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Posted: June 23rd, 2003
Written by: Adam Honek





The new i875P chipset



Throughout the Pentium 4ís lifespan there have been a number of chipsets forming the platform on which these processors would be used. Back in November 2002 upon the Netburt architecture launch revealed only one chipset (the i850, later revised to i850E) supporting Rambus memory. Looking back in time it was a good option mainly due to the bandwidth it could afford, something the Pentium 4 processor has always appreciated enormously. This did however have it drawbacks and the feasible alternative was to make the move to a DDR memory interface. Casting our minds back to early 2002 would remind us how Intel made this shift with the introduction of its i845D chipset family, soon to be expanded with various models with or without graphics all based on this same design. As fortunate as this was lowering cost thus bringing Pentium 4 systems to the masses there was still one aspect that needed some attention, performance. The Pentium 4ís bus has been forever running at 400, 533, and now 800MHz having the eagerness to grasp anywhere from 3.2GB/sec to 6.4GB/sec worth of data. Meanwhile only Rambus could keep up with this rich desire whereas DDR was restricted to providing at most 2.7GB/sec of bandwidth (PC2700, 333MHz memory). It has long been the reigns that Rambus equipped Pentium 4 computers excel the most speed whereas DDR systems were that modest fragment behind. Last year Intel made this an item of the past albeit at a price. The E7205 workstation class chipset delivered dual channel DDR memory synchronously operating with the CPUís FSB to match both bandwidths hand in hand.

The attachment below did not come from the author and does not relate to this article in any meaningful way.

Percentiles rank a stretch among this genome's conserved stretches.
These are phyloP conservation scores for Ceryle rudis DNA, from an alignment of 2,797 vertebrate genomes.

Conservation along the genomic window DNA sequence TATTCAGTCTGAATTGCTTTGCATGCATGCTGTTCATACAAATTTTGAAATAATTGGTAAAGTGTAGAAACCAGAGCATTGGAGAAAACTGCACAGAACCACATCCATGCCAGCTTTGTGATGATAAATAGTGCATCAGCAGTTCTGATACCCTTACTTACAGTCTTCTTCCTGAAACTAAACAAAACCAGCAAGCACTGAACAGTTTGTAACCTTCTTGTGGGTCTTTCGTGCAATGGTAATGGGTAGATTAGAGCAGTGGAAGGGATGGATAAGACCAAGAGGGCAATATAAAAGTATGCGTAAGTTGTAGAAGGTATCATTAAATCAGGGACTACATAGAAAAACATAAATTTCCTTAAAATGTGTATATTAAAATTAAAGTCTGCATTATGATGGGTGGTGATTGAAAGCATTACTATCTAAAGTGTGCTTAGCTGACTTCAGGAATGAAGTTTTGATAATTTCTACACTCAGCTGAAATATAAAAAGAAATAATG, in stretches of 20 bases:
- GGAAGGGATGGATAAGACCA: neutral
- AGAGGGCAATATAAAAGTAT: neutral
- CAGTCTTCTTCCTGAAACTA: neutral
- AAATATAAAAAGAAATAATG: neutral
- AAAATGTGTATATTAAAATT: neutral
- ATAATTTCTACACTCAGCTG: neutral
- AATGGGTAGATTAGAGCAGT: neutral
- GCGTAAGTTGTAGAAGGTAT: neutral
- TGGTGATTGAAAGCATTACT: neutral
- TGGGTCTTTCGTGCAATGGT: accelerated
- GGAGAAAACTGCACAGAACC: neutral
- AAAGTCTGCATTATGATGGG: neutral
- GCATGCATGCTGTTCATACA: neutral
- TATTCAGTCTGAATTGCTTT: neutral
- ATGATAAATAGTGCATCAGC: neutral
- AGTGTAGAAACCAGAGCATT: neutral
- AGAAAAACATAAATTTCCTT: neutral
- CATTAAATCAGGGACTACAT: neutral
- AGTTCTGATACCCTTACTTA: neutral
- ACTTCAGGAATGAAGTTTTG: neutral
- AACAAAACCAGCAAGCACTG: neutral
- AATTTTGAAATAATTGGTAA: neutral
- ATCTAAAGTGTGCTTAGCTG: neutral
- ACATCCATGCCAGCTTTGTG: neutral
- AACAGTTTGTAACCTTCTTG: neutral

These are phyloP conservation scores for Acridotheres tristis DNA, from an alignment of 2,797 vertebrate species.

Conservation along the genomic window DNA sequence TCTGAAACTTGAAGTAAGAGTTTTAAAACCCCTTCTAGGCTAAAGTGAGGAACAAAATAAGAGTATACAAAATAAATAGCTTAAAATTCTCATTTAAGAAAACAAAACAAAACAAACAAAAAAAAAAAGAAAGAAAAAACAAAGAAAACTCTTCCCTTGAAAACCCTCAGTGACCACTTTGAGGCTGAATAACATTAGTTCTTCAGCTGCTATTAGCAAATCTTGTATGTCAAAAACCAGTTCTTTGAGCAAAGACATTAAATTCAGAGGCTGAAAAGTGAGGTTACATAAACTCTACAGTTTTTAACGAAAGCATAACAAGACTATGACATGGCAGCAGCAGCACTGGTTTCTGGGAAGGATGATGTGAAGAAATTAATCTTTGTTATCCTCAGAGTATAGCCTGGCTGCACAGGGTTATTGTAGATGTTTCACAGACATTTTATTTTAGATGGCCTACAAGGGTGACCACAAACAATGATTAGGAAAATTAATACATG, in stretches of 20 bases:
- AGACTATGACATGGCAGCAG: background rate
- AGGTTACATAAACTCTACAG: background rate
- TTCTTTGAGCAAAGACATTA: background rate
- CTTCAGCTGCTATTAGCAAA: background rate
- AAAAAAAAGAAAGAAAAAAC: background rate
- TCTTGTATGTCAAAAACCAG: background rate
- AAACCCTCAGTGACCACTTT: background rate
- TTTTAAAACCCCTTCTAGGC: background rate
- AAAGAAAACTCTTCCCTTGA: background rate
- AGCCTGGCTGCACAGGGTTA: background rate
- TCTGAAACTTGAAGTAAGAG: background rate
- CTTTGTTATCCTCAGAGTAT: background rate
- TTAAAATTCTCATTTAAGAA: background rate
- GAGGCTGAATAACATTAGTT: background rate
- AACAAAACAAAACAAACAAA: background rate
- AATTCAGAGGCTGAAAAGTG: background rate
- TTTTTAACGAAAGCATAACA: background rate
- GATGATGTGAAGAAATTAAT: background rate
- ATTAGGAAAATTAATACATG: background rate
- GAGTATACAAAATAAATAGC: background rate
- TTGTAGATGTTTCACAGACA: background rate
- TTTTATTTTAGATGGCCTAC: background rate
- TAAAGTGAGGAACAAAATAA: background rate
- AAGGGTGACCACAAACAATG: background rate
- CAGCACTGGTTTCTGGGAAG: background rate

Intelís new i875P chipset builds on what could be identified as its predecessor (E7205) though bringing to the forefront more than just a new revision or modest new features. Marketed as a high end personal computer/entry level workstation solution it holds many characteristics you would expect to see on a product falling into this segment. Matching the supported 800MHz FSB is a fully capable memory interface able to transport the bandwidth dual PC3200 DDR RAM has to offer, this ideally matching the FSB bandwidth of 6.4GB/second. Feeding such high quantities of data to the CPU will largely benefit in memory intensive operations, as we can recall this is the main reason why Rambus chipsets could outstrip DDR implementations in the past. Sadly it seems Intel decided to remove 400MHz FSB support thus leaving only 533/800MHz capability present, while this could be argued as a drawback one does soon come to realize how little if at all a 400MHz FSB CPU would benefit already having its enthusiasm fulfilled by single channel PC3200 DDR RAM. A new aspect to seize oneís attention is PAT or what Intel calls Performance Acceleration Technology. At ultra fast system speeds we experience today every cycle has its value resulting in the potential to further optimum the machineís performance. PAT is a technology only to exist in the i875P chipset endeavouring to boost memory access efficiency that one step further than on prior implementations (including the i865 family). Its essence resides in lowering timings improving upon requesting memory and then also selecting its base address consequently saving total two cycles. This is indeed good to hear and even better to own nevertheless does come across as marketing hype of what is already a standard (not forgetting positive) quality of the chipset. Such news has even been confirmed by Intel themselves, calling on PAT representing no other than a name for selecting better performing silicon during the production process of the chipset. The Northbridge consists of yet an additional value added region this time addressing a weakness of the PCI bus in the sense of networking. We discuss CSA in much more detail further on within this review. On the graphics side AGP8x rounds off the Northbridge feature list equipping 2.1GB/second to AGP 3.0 compliant graphics cards or less being furthermore backwards compatible should the device only support AGP4x.